It's true, customer service can be bad here. But it's not from a lack of friendliness, but probably something closer to incompetence. People basically greet you when you walk into a restaurant (say hello, smile, all that bullshit), then seat you, then IMMEDIATELY try to take your order. This is tricky, because if you aren't ready then, it could easily be another 15 minutes before you even see the server again. When there is approximately one other table for them to be tending to.
Chalk it up to selective perception, but I've only had positive or neutral experiences with strange Russians (as opposed to my Russian friends). Whether it's a man paying for a cab and expecting nothing in return, a babushka informing me of a stain on my white skirt, or the clerks at Spar just laughing it off when I've (once again...) forgotten to bring any form of money to the store with me (and then allowing me to run home and get my wallet, all without exasperated sighs or eye rolling).
On the pet peeve note, I find it infuriating that Russians apparently find it acceptable to throw their trash all over the ground outside. It was pretty shocking to see all the trash uncovered when the snow melted. Fortunately, there are pretty massive efforts by immigrants and babushki to clean that shit up, and now that the weather has been amazing for a week, the streets and parks are looking quite beautiful. To their credit, I know that not ALL Russians partake in this littering activity, it is entirely possible that it is only a small handful who are just super efficient(?!) at dirtying up the outdoors.
Another stereotype that bothers some people is the notion that Russians drink tons of vodka. You know what? I think this one might actually be true. The amount of vodka distributed, bought, and sold is pretty ridiculous here. It's obvious anytime you walk into just about any store. Vodka is abundant and CHEAP. The vodka my friends and I tend to buy is "Зеленая Марка" (green mark), is pretty decent quality, and costs about $7 for a liter. It is by no means the cheapest bottle.
But it's not just vodka, there is generally a lot of drinking happening here. Public drinking. I have mixed feelings about this. There is some comedy in seeing an old lady standing at the bus stop, beer in hard, at 7 am. There is also something simply fantastic and relaxing about sitting in a park on a warm spring day drinking a beer with a friend. And, in general, people seem to keep to themselves while doing this, so I've felt safe while just walking around outside. HOWEVER, there are the occasional wildcards, and very frequently (especially in Moscow proper) I see dudes who have obviously had the shit beaten out of them, or people who are acting pretty aggressive. But let's face it, there are wildcards everywhere. Especially in big cities. Moscow has a population of 10 million +, you gotta expect there will be some sketchy people.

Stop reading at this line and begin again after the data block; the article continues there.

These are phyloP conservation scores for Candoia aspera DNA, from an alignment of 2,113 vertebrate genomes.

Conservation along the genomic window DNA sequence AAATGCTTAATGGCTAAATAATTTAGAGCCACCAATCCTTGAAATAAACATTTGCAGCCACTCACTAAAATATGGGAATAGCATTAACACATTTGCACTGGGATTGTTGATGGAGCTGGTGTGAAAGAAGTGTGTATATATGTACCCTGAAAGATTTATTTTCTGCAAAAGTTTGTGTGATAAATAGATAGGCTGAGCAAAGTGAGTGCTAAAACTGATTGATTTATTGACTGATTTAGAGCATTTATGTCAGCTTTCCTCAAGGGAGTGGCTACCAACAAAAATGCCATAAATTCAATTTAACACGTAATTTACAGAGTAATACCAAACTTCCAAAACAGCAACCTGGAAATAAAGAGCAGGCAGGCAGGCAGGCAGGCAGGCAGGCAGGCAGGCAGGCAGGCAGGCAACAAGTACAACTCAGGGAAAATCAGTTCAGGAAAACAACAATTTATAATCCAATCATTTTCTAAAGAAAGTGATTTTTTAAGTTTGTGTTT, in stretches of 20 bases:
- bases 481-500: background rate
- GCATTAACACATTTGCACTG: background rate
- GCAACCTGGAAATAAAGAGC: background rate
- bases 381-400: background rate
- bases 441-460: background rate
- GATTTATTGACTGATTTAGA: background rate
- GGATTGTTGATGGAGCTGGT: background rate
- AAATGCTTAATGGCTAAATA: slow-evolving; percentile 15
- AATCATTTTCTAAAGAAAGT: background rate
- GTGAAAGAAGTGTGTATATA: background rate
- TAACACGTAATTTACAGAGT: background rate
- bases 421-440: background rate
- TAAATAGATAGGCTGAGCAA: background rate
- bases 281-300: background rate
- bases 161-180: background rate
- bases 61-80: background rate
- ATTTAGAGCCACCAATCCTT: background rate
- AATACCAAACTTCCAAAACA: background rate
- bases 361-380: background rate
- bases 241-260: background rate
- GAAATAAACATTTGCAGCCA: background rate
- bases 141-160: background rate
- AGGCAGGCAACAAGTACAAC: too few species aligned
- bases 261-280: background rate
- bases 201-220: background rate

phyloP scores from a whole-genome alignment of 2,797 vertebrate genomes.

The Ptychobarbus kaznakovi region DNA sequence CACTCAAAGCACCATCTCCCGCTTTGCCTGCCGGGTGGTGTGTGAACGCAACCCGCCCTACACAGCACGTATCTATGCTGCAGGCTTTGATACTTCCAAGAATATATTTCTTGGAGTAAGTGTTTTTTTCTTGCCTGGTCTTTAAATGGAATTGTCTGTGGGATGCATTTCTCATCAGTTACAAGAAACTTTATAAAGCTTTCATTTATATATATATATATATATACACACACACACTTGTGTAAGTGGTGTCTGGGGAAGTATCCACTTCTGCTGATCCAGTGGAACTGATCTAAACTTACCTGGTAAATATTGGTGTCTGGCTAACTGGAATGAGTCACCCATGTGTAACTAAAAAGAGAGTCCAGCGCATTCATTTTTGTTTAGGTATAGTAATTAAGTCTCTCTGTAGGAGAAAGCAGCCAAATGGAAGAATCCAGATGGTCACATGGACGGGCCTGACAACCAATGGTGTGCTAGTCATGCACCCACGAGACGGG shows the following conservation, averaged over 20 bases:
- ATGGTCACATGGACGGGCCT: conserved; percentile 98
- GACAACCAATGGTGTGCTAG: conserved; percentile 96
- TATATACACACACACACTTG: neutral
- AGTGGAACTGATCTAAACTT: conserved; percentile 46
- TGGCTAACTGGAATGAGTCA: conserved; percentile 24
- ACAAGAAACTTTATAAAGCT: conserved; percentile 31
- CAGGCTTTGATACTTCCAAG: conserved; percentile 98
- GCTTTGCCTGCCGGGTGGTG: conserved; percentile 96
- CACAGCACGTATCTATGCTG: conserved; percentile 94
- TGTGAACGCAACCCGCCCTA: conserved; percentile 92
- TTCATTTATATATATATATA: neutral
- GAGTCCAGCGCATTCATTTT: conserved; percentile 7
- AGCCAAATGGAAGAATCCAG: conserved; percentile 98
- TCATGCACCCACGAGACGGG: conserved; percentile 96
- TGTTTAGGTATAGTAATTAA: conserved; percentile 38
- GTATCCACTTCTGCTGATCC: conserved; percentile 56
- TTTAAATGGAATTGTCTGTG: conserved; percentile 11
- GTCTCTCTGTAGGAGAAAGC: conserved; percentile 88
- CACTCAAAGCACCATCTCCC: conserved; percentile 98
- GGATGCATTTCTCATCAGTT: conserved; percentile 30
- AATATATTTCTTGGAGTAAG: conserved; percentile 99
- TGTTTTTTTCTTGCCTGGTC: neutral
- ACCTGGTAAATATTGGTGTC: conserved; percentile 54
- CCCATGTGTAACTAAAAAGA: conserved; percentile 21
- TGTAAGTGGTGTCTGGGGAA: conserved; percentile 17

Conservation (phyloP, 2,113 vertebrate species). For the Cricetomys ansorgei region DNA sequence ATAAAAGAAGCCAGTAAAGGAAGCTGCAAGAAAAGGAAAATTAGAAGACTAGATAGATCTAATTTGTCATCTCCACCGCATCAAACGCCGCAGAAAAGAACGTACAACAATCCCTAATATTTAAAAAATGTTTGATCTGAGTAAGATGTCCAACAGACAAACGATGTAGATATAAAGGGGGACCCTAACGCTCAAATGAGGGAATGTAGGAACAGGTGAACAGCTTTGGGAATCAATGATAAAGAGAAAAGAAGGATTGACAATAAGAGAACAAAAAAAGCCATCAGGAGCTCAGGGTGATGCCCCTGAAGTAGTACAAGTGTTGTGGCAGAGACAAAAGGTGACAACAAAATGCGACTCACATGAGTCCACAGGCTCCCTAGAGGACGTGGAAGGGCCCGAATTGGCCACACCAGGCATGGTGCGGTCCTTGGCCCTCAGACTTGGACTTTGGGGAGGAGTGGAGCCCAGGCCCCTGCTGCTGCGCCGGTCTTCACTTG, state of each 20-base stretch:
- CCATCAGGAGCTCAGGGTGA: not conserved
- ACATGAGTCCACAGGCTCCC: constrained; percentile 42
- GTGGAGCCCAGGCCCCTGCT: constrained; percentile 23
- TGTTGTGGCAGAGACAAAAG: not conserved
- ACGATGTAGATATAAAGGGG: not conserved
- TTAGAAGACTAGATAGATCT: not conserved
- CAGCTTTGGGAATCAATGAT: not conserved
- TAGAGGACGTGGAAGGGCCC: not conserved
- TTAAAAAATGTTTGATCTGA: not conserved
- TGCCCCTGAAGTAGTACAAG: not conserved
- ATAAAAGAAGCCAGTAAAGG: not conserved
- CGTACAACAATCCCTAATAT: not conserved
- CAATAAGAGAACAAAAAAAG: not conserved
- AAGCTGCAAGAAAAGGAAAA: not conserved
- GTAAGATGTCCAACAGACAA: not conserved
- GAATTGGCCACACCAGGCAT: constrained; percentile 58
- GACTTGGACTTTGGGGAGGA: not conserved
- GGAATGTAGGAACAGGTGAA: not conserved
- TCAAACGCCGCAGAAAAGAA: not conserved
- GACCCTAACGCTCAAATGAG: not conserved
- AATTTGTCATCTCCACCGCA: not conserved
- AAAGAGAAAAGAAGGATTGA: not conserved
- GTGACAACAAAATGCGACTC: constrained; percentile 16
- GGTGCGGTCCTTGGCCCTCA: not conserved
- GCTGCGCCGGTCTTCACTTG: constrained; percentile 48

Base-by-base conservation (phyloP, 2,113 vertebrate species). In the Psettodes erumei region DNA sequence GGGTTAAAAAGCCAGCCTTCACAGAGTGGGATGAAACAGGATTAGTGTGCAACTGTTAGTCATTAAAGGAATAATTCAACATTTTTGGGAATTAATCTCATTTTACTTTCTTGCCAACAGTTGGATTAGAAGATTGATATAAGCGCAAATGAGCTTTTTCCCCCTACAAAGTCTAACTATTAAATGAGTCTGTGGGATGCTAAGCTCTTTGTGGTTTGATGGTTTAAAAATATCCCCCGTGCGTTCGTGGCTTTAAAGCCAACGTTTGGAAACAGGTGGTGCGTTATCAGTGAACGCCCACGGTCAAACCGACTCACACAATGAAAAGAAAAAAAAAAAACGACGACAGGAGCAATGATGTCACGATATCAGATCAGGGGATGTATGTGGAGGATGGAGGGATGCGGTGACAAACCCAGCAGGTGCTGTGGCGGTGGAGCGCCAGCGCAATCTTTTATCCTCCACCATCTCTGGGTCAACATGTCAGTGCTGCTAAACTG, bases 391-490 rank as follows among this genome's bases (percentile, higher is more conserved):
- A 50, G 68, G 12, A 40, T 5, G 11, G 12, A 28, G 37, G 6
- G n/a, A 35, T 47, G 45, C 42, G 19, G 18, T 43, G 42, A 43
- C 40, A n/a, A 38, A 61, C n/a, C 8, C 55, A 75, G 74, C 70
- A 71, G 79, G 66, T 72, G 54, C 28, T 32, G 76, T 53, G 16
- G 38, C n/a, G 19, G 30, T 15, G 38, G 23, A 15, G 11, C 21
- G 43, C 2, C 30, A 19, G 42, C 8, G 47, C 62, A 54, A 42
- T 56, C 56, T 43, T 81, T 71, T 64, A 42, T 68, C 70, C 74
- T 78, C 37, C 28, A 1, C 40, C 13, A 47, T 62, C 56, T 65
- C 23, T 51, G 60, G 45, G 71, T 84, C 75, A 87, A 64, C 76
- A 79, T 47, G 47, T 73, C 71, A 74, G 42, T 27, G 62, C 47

I'll end with a recent story. Last night Polly and I decided to meet up for some drinks and chillin'. We had a beer in the park, then moseyed to a bar/restaurant where we could continue drinking beer and throw some pizza into the mix. We randomly ran into another teacher in Korolev, so he joined us. We're talking, drinking, talking, eating, etc. Then some more teachers from Korolev show up (to watch some soccer game). So we continue hanging out, but since most of the bar's attention is focused on the television and since neither Polly nor I are interested the least bit in soccer, we're just talking and scoping out other people in the bar. All of the sudden, the people directly in our line of vision, we realize, are smoking weed. Not only are they smoking weed, but they're doing it out of a soda can, like a bunch of teenagers behind a building (only they are adults inside a bar). This was horribly amusing to us, and it spurred much laughter (and also captured their attention-- well, the laughing and the English speaking).
As we were leaving, at the front door one of the guys opened the door for us, then abruptly turns to Polly (poised with phone in hand) and asks "твой номер?" (your number?), to which she responds with "а.... uh.... ты кто?" (and who are you?), then he tries another strategy and in an adorable accent, asks the same thing in English. sigh... so I respond with '"да мы поняли, но как тебя зовут?" (yes we understood, but what is your name?!) He tells us, then immediately asks again for her number. Looking at me in utter shock, Polly asks what she should do. Obviously I encouraged her to give him her number (because, fuck it, she's only here another 6 weeks). He asks her name, smiles, says (again in English) that he would call her, and that was it. He went off into the darkness (as did we).
Москва, как я люблю тебя...